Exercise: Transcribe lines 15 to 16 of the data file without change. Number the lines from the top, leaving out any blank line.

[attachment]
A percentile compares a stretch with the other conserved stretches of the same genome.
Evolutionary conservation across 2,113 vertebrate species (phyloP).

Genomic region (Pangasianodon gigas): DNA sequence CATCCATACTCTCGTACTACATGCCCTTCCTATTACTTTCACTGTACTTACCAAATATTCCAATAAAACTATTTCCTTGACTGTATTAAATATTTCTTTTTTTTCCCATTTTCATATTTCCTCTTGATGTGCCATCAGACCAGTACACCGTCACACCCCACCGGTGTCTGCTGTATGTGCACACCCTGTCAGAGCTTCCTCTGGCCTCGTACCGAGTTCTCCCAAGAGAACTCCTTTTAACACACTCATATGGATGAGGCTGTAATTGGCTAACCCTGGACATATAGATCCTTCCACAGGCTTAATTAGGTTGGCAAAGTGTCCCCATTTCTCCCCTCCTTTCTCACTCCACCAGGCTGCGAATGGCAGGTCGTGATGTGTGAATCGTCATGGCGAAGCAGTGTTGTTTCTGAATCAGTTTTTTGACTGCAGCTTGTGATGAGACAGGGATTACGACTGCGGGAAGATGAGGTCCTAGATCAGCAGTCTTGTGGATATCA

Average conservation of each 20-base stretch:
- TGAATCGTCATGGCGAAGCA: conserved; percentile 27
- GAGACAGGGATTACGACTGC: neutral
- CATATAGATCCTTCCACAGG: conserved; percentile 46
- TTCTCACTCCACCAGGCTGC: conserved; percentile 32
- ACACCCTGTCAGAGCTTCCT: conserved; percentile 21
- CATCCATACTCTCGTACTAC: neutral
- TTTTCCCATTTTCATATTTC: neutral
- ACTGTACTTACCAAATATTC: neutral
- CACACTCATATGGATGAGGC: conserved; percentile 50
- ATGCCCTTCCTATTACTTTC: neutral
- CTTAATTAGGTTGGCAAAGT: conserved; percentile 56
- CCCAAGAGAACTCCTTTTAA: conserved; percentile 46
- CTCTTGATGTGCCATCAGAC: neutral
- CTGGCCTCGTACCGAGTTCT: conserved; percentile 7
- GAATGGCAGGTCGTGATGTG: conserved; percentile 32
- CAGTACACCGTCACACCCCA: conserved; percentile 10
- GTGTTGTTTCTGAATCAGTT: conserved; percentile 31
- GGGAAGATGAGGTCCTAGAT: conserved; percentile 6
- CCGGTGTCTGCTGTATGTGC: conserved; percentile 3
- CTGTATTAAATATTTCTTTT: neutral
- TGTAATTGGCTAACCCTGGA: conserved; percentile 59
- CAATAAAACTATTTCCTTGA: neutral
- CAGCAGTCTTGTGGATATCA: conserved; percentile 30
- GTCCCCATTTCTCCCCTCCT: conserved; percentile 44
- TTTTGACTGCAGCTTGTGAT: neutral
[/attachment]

- CTTAATTAGGTTGGCAAAGT: conserved; percentile 56
- CCCAAGAGAACTCCTTTTAA: conserved; percentile 46